October 29, 2018

More Tariffs May Be on the Horizon

Casie Daugherty

This afternoon, Bloomberg released a report that the next list of products the Trump Administration will target with tariffs could be coming in the near future.

This report follows an additional further complication to the American-Chinese trade relationship, with the decision by the Department of Commerce today to place Chinese semiconductor company Fujian Jinhua Integrated Circuit Company, Ltd. on the Entity List, thus restricting their exports and their ability to have access to American technology and components. The Commerce Department cited Jinhua as a “significant risk of becoming involved in activities that are contrary to the national security interests of the United States.” Because of this action, Jinhua will have to obtain a license for all “exports, re-exports, and transfers of commodities, software and technology subject to the EAR.”

Bloomberg’s reporting links a decision on whether to release such a list with the success or failure of the meeting between President Trump and President Xi of China at the G20 Summit, which is scheduled for November 30 and December 1 – though Chinese media reports have indicated that a meeting will take place the day before the Summit (November 29).

While the Trump-Xi meeting has been billed for weeks as a possible turning point for the trading relationship between the two countries, it remains unclear as to what precisely the U.S. would accept as “wins” in order to put off releasing another round of tariffs, with some officials downplaying the likelihood of significant breakthroughs. Since the first round of tariffs began earlier this year, Trump Administration officials have been insistent that Chinese leaders know exactly what is required in order for the U.S. to remove the existing tariffs. However, many of the U.S. demands extend to structural changes within the Chinese economy that will not be easily (or quickly) addressed. Additionally, in earlier discussions, the Trump Administration has indicated that simply agreeing to changes would not be enough – actual changes through verifiable actions would be necessary for any changes to American policy.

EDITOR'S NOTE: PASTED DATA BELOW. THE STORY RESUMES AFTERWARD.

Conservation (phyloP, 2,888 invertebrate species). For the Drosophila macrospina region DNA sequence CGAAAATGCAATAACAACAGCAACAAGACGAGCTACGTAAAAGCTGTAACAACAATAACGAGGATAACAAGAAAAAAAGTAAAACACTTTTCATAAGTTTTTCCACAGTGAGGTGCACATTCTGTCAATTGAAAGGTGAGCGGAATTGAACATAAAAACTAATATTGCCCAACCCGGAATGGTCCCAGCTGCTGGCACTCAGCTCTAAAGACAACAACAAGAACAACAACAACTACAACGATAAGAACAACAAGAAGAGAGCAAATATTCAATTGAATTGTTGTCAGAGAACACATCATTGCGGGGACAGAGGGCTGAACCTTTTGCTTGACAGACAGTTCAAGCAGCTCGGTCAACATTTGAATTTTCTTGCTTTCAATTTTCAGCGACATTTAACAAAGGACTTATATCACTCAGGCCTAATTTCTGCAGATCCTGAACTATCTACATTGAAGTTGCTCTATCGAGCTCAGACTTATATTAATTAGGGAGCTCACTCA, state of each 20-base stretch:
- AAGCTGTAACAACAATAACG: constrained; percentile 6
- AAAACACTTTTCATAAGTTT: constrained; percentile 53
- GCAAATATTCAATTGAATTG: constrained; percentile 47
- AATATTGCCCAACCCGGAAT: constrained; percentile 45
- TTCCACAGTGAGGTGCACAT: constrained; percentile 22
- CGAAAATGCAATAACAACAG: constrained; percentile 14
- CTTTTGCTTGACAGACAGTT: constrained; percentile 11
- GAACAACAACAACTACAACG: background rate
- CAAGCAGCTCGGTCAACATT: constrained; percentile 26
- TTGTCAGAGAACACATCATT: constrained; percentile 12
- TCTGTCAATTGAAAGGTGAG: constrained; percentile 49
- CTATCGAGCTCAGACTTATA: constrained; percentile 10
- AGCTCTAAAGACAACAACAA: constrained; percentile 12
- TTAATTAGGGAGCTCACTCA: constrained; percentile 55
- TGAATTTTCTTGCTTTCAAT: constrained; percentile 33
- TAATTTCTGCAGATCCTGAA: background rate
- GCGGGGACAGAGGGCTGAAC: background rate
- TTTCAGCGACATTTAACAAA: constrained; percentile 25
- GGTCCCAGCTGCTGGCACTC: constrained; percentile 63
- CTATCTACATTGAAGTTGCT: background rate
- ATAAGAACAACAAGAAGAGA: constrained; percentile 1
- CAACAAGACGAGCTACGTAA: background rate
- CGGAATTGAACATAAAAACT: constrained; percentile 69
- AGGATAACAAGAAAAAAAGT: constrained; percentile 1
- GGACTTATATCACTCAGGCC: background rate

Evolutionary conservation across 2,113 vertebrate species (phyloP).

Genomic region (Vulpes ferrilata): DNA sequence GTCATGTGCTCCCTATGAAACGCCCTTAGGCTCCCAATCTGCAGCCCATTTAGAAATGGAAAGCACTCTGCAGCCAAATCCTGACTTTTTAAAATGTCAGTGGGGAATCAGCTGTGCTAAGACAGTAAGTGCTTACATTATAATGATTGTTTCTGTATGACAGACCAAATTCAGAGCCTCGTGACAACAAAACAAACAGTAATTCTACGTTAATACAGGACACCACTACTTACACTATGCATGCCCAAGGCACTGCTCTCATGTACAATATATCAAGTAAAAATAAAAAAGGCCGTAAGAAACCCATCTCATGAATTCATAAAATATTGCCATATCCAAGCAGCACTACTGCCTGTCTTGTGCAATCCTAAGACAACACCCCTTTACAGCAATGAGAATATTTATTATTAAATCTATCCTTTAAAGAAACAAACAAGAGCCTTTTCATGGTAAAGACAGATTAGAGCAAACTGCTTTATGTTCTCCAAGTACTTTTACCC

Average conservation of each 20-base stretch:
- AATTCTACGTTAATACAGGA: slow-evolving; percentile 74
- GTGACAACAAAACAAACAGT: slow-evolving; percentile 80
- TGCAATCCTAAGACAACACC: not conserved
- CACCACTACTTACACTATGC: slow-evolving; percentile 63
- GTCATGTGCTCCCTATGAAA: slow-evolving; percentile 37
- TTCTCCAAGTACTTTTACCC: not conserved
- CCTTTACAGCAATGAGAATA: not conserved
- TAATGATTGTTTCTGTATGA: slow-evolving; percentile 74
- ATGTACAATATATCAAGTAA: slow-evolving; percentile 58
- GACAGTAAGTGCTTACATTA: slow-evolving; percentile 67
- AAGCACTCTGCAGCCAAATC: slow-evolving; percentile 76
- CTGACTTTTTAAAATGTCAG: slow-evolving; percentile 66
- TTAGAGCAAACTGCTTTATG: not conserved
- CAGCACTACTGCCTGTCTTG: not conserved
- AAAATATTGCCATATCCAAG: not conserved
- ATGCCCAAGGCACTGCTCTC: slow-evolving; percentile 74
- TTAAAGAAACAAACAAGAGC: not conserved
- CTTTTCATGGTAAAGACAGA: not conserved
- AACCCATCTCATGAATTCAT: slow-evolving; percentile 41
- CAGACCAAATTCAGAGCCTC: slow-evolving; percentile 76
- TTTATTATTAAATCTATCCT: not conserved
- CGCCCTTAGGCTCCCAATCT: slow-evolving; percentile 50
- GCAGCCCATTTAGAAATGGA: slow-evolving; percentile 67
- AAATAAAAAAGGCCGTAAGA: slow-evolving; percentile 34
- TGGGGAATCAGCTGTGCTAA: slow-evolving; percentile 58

This fourth list of tariffs, which the Administration has been threatening to release for months, likely would include all of the products imported from China that have (so far) escaped tariffs in the previous three lists. It would hit around $257 billion in Chinese imports and would include a wide variety of consumer products, including clothing, toys, and electronics. Although previous lists had included some goods that the average American would buy (and potentially notice a price increase on), this list would significantly increase the number – thus increasing the likelihood that American consumers would be hit with higher prices on goods that they use most frequently.

Adding further tariffs may also continue (or grow) the effects on the overall economy. In addition to several high-profile companies last week that cited tariffs as a significant impact on their quarterly earnings reports, the Commerce Department’s own report indicates that trade had a significant negative impact on U.S. GDP in the third quarter. According to the Bureau of Economic Analysis, the “net exports of goods and services” had a -1.78% impact on GDP last quarter, the largest in 33 years according to Business Insider.


Casie Daugherty

Casie helps to lead the firm’s trade practice, where she covers client needs in relation to NAFTA, tariff action, CFIUS, and other trade-related actions.